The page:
- The Washington Times - Wednesday, July 8, 2009


The effort to end rape in U.S. prisons and jails has emerged as an unlikely unifier of civil society in recent years. Human rights organizations, faith-based groups, lawmakers from the left and the right, and — increasingly — prison officials have made a commitment to addressing sexual abuse in detention.

The House Judiciary crime subcommittee will hold hearings Wednesday on the reports by the bipartisan National Prison Rape Elimination Commission Report and Standards. That June 23 report released the first-ever binding national standards aimed at preventing and addressing sexual violence behind bars; this modern movement has reason to celebrate.

Rape inflicts terrible harm on victims and creates unsafe prisons for staff and inmates alike. The absence of counseling after an assault causes many prisoner rape survivors to develop long-term problems, including post-traumatic stress disorder, depression and alcohol and other drug addictions.

High rates of HIV and other sexually transmitted diseases in detention put incarcerated survivors at great risk for infection. Rape behind bars not only shatters the lives of countless people in detention but hurts the rest of us as well. Once released — and 95 percent of inmates do return home — those who have been sexually assaulted bring their emotional trauma and medical conditions back to their communities.

In 2003, President Bush signed into law the Prison Rape Elimination Act (PREA), which had been passed unanimously by Congress earlier that year. PREA was the direct result of advocacy by individuals and organizations who had not previously worked together and who rallied the support of legislators as diverse as Sen. Jeff Sessions, Alabama Republican, and Sen. Edward M. Kennedy, Massachusetts Democrat.

PREA mandates development of national standards addressing prisoner rape, the gathering of nationwide statistics about the problem, the provision of grants to states to combat it, and the creation of a review panel to hold annual public hearings about the best- and worst-performing corrections facilities.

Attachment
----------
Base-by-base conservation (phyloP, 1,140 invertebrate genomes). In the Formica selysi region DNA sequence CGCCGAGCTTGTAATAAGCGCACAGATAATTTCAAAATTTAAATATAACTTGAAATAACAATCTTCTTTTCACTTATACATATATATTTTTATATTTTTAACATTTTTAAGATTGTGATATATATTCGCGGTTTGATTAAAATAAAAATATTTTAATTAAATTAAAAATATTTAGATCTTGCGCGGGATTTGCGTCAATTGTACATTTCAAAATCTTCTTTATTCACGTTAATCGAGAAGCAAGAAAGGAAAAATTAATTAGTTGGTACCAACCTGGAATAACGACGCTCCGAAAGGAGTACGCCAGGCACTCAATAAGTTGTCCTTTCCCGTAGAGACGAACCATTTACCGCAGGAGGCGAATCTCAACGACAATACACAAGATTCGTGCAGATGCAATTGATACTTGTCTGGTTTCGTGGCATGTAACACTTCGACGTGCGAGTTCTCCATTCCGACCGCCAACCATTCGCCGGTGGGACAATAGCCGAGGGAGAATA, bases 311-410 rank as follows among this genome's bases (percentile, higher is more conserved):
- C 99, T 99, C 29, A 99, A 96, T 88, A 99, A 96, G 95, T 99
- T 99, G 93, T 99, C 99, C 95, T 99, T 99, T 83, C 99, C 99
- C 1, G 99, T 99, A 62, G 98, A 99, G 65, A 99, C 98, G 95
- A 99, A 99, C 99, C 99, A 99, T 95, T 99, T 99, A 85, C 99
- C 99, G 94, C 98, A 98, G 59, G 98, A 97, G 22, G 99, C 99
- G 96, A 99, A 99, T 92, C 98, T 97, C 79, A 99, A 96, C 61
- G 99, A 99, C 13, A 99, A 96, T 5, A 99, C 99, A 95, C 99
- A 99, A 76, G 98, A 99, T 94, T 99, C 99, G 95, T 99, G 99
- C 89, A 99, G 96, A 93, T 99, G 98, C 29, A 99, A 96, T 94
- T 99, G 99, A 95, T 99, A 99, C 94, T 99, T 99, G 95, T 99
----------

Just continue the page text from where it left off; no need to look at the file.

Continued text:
Before PREA, corrections officials asserted that prisoner rape was uncommon and an aberration, not worthy of serious attention nor the dedication of significant resources. Six years later, thanks largely to this legislation, many officials acknowledge that sexual abuse pervades prisons and jails, that this type of violence is preventable and is the result of problems linked directly to prison management. The national standards released last month, mandated by PREA, have the potential to mitigate this crisis.

The new standards call for prison housing decisions to take into account whether an inmate belongs to a population that is particularly vulnerable to sexual abuse (such as being young). They spell out requirements for staff training, inmate education and sexual assault investigations. In addition, they mandate that facilities provide prisoner rape survivors with adequate medical and mental health services. These are key measures; if fully implemented, they will spare countless prisoners the devastation of rape.

The standards represent another victory for the unlikely allies behind PREA. Serving on expert committees and participating in public hearings, corrections officials, prisoner rape survivors, and advocates from the left and the right offered crucial input into the standards. Attorney General Eric H. Holder Jr. has one year to encode them as part of federal regulation, something he must do swiftly and without diluting them. Once adopted, the standards will be binding immediately on federal detention facilities. States will have one year to certify their compliance with them or will lose a portion of their federal corrections-related funding.

There are important lessons to be learned from the effort to end prisoner rape. By boiling down the complex and seemingly intractable problem of sexual violence in detention to one essential value — and by setting aside their differences on other issues — organizations with distinct agendas have been able to stimulate serious reform.

In the case of prisoner rape, the compelling moral argument that brought such a diverse set of players together was simple: Prisoner rape is an abomination that offends basic human dignity.

The problem of sexual abuse in detention is deeply rooted and will not go away without a fight. Nevertheless, it is a battle we can win. When the government removes someone’s liberty, it takes on an absolute responsibility to protect that person’s safety. No matter what crime someone might have committed, rape must not be part of the penalty.

Lovisa Stannow is the executive director of Just Detention International (formerly Stop Prisoner Rape), a human rights organization with the mission of ending sexual abuse in all forms of detention.

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